Soul music is not the sound I most associate with Memphis. That city is home to the Blues and Elvis. But here I was with a spinning disco ball lighting up a polished wooden floor.
“Show us your moves,” the museum sign invited as music from another era of my life pulsed through my spirit.
Looking over my shoulder to guarantee that no one else was around, that no one was watching, I giggled and slid out onto the floor. Aided by a larger than life monitor replaying 1970s-era episodes of “Soul Train,” I did what I had done so many times before. I made a fool of myself on the dance floor.
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Visiting the STAX Museum of American Soul Music
It was as much fun as it was when I was a teenager, but this time it came with an understanding that only time can bring. I was exploring the Stax Museum of American Soul Music in the middle of Soulsville U.S.A. This neighborhood in Memphis, Tenn that brought the world Isaac Hayes, Otis Redding, Aretha Franklin and Booker T. & the MG’s, among others.
It is a neighborhood that defied racial barriers in a time when those barriers were as electrified as any place in the country. In the late 50s and much of the 60s, black and white musicians came together simply because of their shared love of music.
That I was a white woman dancing to music that was too often labeled as “African American music” would have pleased the people who experienced the early days of the Stax Records.
The museum starts out with a visit to church, a Southern Baptist Church. That’s where nearly every great musician will tell you they first felt the call of music. And then we move through recording studios and countless numbers of albums that were recorded here.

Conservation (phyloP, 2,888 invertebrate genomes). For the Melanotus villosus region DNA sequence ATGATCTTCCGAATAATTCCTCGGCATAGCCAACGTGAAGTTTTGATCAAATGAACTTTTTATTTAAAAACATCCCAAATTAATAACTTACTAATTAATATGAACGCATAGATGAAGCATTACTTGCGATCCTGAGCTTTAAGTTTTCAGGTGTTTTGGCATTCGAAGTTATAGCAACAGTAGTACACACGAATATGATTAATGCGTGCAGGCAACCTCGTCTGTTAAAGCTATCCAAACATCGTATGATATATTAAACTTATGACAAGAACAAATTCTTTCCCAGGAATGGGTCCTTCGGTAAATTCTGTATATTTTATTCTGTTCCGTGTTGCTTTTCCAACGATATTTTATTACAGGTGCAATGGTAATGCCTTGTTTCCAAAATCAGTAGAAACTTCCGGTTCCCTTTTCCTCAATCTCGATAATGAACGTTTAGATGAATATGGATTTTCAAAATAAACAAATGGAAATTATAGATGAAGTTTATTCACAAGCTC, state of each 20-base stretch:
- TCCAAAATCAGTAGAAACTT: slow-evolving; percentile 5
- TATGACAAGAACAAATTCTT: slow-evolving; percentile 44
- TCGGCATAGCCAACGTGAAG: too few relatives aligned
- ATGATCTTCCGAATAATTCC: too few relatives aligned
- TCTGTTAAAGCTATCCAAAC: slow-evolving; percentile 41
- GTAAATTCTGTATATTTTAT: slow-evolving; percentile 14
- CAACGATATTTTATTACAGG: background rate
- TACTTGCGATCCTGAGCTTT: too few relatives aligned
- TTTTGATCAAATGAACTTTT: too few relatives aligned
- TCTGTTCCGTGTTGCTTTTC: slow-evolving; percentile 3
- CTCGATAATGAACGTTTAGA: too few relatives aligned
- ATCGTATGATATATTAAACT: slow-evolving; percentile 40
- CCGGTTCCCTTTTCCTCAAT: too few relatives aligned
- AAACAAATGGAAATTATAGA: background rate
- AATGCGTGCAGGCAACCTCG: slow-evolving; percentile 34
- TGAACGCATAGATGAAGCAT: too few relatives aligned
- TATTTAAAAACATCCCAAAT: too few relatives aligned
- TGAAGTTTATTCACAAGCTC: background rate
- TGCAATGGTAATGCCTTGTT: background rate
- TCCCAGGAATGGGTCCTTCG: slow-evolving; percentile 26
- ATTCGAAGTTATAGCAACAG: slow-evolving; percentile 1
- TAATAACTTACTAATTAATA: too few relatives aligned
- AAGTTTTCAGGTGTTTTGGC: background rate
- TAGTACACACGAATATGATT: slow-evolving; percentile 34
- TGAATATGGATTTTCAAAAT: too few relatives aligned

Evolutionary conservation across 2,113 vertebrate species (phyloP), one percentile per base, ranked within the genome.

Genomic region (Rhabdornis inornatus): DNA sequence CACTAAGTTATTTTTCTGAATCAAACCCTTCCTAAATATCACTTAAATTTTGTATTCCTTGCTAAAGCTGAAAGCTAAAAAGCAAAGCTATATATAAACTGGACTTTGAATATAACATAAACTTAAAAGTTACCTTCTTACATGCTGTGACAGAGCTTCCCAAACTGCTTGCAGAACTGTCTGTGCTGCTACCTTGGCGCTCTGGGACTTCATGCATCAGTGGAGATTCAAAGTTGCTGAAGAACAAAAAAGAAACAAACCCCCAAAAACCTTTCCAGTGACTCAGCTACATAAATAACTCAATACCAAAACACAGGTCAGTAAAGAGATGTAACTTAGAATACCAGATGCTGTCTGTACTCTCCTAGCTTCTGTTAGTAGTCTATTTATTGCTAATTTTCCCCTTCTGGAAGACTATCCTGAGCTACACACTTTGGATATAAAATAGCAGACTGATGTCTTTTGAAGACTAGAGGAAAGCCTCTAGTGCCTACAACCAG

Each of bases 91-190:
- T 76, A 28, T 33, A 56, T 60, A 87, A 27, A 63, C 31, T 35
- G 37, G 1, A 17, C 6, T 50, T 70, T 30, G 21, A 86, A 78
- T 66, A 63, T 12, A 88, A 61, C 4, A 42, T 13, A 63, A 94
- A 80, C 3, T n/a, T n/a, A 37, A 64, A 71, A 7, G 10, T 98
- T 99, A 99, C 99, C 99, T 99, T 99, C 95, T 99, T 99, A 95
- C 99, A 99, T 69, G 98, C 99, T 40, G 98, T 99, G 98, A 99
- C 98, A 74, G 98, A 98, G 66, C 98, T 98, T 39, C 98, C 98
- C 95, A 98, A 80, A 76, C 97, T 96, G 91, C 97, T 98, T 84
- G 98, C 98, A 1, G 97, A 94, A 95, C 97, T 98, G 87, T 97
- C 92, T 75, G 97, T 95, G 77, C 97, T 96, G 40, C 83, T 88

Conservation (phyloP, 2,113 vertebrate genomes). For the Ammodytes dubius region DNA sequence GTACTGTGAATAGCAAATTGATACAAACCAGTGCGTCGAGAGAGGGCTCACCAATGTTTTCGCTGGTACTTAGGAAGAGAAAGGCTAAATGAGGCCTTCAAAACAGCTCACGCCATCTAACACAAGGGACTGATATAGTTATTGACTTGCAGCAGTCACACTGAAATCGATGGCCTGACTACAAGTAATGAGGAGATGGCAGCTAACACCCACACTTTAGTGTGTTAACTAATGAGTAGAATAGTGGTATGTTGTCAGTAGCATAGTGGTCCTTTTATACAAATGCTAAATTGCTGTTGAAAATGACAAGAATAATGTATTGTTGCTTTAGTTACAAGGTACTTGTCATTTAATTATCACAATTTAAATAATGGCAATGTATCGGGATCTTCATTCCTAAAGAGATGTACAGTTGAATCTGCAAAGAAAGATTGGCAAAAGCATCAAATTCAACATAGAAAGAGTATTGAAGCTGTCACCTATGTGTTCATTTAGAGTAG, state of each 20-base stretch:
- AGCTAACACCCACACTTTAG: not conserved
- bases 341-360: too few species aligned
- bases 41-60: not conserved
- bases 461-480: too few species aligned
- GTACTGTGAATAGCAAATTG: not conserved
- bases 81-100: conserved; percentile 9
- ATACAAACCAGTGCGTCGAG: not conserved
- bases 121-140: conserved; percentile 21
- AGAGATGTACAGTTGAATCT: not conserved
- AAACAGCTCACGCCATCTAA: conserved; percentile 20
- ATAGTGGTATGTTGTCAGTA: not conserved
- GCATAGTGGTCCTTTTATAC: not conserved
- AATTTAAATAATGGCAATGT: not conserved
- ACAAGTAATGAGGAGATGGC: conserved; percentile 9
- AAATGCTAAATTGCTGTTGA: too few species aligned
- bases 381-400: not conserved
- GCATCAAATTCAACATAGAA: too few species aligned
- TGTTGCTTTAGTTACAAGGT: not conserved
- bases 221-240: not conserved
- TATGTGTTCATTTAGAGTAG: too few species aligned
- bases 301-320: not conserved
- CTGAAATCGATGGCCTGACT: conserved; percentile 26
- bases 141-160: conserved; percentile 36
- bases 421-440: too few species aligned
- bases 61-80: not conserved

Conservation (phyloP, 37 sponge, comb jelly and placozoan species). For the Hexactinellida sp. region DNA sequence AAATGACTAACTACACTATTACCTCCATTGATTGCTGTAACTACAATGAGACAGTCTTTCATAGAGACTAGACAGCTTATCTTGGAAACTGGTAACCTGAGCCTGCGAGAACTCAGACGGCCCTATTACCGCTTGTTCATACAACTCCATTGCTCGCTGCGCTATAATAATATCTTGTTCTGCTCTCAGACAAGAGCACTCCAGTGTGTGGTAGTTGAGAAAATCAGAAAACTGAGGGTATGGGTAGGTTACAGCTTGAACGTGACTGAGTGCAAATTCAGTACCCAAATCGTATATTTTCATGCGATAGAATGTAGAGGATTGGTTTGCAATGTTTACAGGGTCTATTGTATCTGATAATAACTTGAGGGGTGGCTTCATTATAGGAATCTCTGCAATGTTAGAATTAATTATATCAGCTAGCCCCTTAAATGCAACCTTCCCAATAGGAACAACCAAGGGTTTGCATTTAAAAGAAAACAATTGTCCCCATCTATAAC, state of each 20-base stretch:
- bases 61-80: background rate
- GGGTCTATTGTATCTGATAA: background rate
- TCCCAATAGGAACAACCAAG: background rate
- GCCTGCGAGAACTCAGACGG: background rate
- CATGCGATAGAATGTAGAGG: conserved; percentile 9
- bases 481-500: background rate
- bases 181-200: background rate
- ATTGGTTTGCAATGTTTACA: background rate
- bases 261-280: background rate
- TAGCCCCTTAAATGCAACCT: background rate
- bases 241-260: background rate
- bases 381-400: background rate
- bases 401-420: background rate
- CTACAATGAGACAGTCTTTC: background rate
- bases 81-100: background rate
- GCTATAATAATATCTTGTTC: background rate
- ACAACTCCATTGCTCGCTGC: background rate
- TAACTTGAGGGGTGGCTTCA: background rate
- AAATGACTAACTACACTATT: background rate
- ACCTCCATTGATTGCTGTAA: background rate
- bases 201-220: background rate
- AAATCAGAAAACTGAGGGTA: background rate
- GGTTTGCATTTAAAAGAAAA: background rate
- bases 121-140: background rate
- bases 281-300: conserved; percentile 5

Those who came through these doors and made a name for themselves shaped the world I grew up in. They shaped the music industry of today and tomorrow.
There’s a ridiculously fun rotating exhibit on the gold-plated Cadillac that had been Isaac Hayes’, the first African American to win an Academy Award for Best Original Song. Yep, the theme from “Shaft” was recorded right here in Memphis.
The Day Soul Music and America Changed
Music historians say that if Martin Luther King had been killed in any other city, STAX would still be making music as they did since 1959. But that’s not how the fates of time took this city and this unique musical community.
Today, music still flows through the streets of Soulsville as the home of the STAX Music Academy and the Soulsville Charter School. Some day, these kids are going to do exactly what their predecessors did for American soul music.
When in Memphis, eat some barbeque, watch the Peabody Ducks, stroll down Beale Street and enjoy Graceland. But to fully appreciate the city and really understand the musical soul of Memphis, you have to cross to the other side of the tracks, literally, to the STAX Museum of American Soul Music.
Are you interested in American Blues Music?
If so, just head up I-55 from Memphis to check out the National Blues Museum in St. Louis.